# 6: Exponential and Logarithmic Functions

- Page ID
- 1285

[ "article:topic-guide", "authorname:openstax" ]

\( \newcommand{\vecs}[1]{\overset { \scriptstyle \rightharpoonup} {\mathbf{#1}} } \)

\( \newcommand{\vecd}[1]{\overset{-\!-\!\rightharpoonup}{\vphantom{a}\smash {#1}}} \)

In this chapter, we will explore exponential functions, which can be used for, among other things, modeling growth patterns such as those found in bacteria. We will also investigate logarithmic functions, which are closely related to exponential functions. Both types of functions have numerous real-world applications when it comes to modeling and interpreting data.

- 6.1: Prelude to Exponential and Logarithmic Functions
- Focus in on a square centimeter of your skin. Look closer. Closer still. If you could look closely enough, you would see hundreds of thousands of microscopic organisms. They are bacteria, and they are not only on your skin, but in your mouth, nose, and even your intestines. In fact, the bacterial cells in your body at any given moment outnumber your own cells. But that is no reason to feel bad about yourself. While some bacteria can cause illness, many are healthy and even essential to the body.

- 6.2: Exponential Functions
- When populations grow rapidly, we often say that the growth is “exponential,” meaning that something is growing very rapidly. To a mathematician, however, the term exponential growth has a very specific meaning. In this section, we will take a look at exponential functions, which model this kind of rapid growth.

- 6.3: Graphs of Exponential Functions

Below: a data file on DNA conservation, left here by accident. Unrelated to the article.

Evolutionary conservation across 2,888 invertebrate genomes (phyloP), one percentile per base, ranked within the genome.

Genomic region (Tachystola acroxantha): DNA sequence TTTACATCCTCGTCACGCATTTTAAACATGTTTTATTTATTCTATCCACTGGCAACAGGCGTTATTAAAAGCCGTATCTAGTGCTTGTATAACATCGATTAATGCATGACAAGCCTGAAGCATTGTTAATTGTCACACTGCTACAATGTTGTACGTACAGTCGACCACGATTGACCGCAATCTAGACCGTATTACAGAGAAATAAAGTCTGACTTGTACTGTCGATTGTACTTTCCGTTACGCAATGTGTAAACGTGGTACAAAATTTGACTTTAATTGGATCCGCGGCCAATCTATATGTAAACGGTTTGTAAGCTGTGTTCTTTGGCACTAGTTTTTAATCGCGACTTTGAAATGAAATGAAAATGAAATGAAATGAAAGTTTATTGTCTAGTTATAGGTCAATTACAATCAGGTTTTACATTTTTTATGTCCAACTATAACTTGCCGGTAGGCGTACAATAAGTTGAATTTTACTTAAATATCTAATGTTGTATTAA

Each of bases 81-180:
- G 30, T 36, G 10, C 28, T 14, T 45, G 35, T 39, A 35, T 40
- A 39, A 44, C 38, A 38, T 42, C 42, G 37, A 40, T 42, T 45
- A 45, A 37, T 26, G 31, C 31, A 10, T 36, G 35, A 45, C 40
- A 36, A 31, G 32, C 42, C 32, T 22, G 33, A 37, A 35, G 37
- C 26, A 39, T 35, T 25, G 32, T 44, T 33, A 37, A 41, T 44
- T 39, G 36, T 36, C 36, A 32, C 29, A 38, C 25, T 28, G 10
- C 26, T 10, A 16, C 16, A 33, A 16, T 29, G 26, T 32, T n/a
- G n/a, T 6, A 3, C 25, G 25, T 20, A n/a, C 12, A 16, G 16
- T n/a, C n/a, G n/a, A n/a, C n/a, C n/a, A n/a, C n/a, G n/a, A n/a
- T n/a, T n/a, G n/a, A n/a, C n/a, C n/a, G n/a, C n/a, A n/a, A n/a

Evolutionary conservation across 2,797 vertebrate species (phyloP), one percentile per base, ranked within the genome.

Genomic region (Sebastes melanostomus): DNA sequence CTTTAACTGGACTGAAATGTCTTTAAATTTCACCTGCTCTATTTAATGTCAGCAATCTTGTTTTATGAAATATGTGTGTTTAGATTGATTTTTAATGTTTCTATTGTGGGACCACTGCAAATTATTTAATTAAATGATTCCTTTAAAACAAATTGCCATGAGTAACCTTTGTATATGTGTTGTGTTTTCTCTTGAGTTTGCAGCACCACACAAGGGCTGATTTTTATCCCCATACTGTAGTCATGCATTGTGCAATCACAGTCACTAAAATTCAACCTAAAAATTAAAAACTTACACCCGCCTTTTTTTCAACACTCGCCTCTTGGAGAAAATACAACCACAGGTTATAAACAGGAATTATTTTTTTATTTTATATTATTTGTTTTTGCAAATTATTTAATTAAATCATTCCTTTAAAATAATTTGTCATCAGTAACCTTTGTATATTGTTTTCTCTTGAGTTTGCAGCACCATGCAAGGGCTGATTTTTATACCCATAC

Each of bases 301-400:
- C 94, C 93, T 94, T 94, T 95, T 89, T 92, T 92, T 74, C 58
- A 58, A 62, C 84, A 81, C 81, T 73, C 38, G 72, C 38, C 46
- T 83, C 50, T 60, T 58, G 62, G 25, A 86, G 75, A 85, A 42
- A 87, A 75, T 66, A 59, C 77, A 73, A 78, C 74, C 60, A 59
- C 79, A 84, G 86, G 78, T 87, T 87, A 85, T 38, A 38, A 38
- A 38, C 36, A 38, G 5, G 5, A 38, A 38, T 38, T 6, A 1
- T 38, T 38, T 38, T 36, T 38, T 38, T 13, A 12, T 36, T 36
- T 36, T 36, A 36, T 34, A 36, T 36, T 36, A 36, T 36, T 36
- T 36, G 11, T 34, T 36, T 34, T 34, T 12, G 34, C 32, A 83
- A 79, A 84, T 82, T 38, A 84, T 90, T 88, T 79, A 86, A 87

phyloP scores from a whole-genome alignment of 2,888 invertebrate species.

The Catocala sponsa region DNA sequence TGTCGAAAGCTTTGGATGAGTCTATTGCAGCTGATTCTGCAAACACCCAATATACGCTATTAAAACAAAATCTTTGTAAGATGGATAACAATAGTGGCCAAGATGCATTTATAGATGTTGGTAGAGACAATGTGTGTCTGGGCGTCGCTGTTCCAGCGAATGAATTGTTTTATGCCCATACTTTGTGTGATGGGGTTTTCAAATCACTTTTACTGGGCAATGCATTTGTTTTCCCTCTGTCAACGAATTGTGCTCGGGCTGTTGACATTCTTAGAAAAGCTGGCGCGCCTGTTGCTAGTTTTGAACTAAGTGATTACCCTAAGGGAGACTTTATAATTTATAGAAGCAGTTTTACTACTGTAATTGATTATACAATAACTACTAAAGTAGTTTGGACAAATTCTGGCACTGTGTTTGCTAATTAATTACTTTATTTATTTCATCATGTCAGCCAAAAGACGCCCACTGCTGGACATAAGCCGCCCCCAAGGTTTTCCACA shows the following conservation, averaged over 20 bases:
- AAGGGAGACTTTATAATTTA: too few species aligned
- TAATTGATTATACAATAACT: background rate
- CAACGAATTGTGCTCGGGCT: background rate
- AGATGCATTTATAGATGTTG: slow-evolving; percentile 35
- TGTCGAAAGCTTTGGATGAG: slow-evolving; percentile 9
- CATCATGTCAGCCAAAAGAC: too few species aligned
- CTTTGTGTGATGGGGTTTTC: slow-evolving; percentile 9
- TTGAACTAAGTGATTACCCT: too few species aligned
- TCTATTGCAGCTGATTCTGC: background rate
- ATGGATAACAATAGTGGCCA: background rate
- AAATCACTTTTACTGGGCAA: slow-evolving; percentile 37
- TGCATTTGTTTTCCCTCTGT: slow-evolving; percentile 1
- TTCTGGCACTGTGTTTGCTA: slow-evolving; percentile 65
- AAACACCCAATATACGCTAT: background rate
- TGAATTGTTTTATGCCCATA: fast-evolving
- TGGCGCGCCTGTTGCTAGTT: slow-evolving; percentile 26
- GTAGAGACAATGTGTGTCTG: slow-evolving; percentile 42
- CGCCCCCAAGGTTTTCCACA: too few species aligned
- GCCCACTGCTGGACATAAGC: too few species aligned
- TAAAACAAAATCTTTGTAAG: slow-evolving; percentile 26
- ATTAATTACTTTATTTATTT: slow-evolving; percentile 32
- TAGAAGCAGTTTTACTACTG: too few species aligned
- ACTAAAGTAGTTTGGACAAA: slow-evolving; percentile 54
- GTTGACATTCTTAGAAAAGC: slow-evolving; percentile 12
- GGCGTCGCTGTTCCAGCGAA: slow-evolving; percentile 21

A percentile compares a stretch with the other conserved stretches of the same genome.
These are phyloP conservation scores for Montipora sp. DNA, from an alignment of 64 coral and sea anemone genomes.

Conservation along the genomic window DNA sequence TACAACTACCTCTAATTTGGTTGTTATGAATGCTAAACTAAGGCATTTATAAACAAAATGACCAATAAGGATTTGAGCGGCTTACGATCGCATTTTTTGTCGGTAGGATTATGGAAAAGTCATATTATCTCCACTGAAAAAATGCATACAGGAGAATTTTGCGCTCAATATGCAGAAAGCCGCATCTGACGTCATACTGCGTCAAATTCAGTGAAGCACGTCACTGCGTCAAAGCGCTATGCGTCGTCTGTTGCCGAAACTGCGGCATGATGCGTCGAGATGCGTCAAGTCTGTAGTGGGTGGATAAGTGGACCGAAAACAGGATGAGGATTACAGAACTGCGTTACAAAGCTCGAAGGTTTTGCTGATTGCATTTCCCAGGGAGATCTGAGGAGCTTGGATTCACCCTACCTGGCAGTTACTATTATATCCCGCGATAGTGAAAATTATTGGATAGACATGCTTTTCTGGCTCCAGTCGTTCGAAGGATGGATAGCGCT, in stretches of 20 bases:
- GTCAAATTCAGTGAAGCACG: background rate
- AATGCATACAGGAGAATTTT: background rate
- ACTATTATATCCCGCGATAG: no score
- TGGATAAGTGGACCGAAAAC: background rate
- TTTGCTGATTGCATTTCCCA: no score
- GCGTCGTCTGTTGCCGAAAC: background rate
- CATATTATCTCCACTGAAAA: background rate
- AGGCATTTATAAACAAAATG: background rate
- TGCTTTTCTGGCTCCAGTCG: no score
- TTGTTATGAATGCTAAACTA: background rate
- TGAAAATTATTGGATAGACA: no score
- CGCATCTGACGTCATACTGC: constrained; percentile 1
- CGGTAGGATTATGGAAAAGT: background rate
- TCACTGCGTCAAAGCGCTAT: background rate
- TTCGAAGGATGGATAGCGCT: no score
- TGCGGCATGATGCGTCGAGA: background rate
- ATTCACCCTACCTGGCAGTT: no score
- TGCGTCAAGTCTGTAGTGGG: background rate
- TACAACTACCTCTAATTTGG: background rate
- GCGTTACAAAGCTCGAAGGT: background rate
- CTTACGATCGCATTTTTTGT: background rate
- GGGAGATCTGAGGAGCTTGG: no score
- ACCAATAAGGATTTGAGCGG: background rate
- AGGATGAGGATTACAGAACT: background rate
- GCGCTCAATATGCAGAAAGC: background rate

- Working with an equation that describes a real-world situation gives us a method for making predictions. Most of the time, however, the equation itself is not enough. We learn a lot about things by seeing their pictorial representations, and that is exactly why graphing exponential equations is a powerful tool. It gives us another layer of insight for predicting future events.

- 6.4: Logarithmic Functions
- The inverse of an exponential function is a logarithmic function, and the inverse of a logarithmic function is an exponential function.

- 6.5 Graphs of Logarithmic Functions
- In this section we will discuss the values for which a logarithmic function is defined, and then turn our attention to graphing the family of logarithmic functions.

- 6.6: Logarithmic Properties
- Recall that the logarithmic and exponential functions “undo” each other. This means that logarithms have similar properties to exponents. Some important properties of logarithms are given here.

- 6.7: Exponential and Logarithmic Equations
- Uncontrolled population growth can be modeled with exponential functions. Equations resulting from those exponential functions can be solved to analyze and make predictions about exponential growth. In this section, we will learn techniques for solving exponential functions.

- 6.8: Exponential and Logarithmic Models
- We have already explored some basic applications of exponential and logarithmic functions. In this section, we explore some important applications in more depth, including radioactive isotopes and Newton’s Law of Cooling.

- 6.9: Fitting Exponential Models to Data
- We will concentrate on three types of regression models in this section: exponential, logarithmic, and logistic. Having already worked with each of these functions gives us an advantage. Knowing their formal definitions, the behavior of their graphs, and some of their real-world applications gives us the opportunity to deepen our understanding. As each regression model is presented, key features and definitions of its associated function are included for review.

*Thumbnail: The functions \(y=e^x\) and \(y=\ln(x)\) are inverses of each other, so their graphs are symmetric about the line \(y=x\).*

### Contributors

- Lynn Marecek (Santa Ana College) and MaryAnne Anthony-Smith (formerly of Santa Ana College). This content produced by OpenStax and is licensed under a Creative Commons Attribution License 4.0 license.